In the Torah it was also stipulated by God that the Jew should never inter-marry with foreigners or give their sons and daughters in marriage to a person who is not under the covenant since this would lead them away from God (Deut 7:3-6; Jos 23:6-8). The people of Israel greatly transgressed in this and were drawn to the foreign gods of the people they inter-married with, thus arousing God’s jealousy and wrath because they lived in rebellion (Num 25; Judges 3:5-8; Mal 2:11-12). We see a great number of people repenting from this sin and separating from their foreign wives in order to flee from God’s anger in the book of Ezra chapters 9 and 10. We see this direction also for those under the New Covenant, i.e. not to be unequally yoked with an unbeliever (2 Cor 6:14) and not to become one with a prostitute (1 Cor 6:15-20), which passage can also be extended to mean that a Christian should not marry an unbeliever since it uses the argument that the believer should not become one flesh with a prostitute because he is the temple of the Holy Spirit and a member of Christ. Christ cannot have fellowship with the unbeliever and in the same way the believer is not to become one flesh with an unbeliever since there is no fellowship between light and darkness (2 Cor 6:14-18). This is not so in the case of a believer who was married to an unbeliever before conversion (1 Cor 7:12-14).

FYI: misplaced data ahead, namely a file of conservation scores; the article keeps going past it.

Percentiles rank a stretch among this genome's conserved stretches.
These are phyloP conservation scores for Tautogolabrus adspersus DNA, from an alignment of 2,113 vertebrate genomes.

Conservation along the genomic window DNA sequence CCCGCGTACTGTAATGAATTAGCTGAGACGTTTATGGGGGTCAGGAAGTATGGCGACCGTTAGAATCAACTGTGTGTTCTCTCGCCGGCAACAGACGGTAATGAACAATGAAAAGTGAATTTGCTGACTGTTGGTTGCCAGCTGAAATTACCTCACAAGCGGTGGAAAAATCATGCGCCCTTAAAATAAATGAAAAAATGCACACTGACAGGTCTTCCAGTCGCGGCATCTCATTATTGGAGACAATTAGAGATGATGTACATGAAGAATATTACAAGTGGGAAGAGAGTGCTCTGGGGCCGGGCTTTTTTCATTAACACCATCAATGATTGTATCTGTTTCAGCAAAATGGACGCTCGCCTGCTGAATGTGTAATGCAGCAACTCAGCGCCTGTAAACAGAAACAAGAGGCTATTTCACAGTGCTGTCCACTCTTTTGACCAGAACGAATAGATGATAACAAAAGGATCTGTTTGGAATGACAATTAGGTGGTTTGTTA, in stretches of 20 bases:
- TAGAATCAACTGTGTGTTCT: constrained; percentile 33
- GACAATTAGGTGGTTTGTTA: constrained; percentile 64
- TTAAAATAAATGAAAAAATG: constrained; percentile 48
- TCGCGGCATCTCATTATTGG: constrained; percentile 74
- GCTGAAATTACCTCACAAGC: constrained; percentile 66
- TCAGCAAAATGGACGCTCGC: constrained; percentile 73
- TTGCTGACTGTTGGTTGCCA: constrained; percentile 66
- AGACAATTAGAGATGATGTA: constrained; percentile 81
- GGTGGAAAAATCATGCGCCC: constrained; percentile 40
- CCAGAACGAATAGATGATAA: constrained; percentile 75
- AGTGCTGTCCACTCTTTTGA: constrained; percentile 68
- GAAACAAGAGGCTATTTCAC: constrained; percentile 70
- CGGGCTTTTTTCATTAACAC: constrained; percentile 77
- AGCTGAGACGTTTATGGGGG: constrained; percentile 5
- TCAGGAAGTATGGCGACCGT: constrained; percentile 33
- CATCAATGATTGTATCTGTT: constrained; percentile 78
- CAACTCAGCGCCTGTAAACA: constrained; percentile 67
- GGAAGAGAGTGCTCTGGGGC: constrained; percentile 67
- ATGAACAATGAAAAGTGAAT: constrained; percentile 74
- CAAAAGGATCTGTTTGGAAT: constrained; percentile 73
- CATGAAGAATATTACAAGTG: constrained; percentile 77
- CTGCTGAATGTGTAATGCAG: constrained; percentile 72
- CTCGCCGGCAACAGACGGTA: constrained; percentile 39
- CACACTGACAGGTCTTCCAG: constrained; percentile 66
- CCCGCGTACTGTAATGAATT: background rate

God also disapproves of multiple wives since these turn the heart of a man away from God (Deut 17:17; Lev 18:18; 1 Tim 3:2; Tit 1:6). Solomon, in spite of his wisdom, did not heed to God’s advise and fell in the predicament set in the law as he was led astray by his many foreign wives (1 Kings 11:1-10).
God is willing to be the match-maker and he does when godly people decide to trust the matter into His hands as we see in Genesis 24. Abraham’s servant is led by God, according to the instructions of Abraham, in the choice of a wife for Isaac, his master’s son. God is the only one who can really make a perfect match.Divorce in the Old and the New CovenantDivorce in the Old and the New Covenant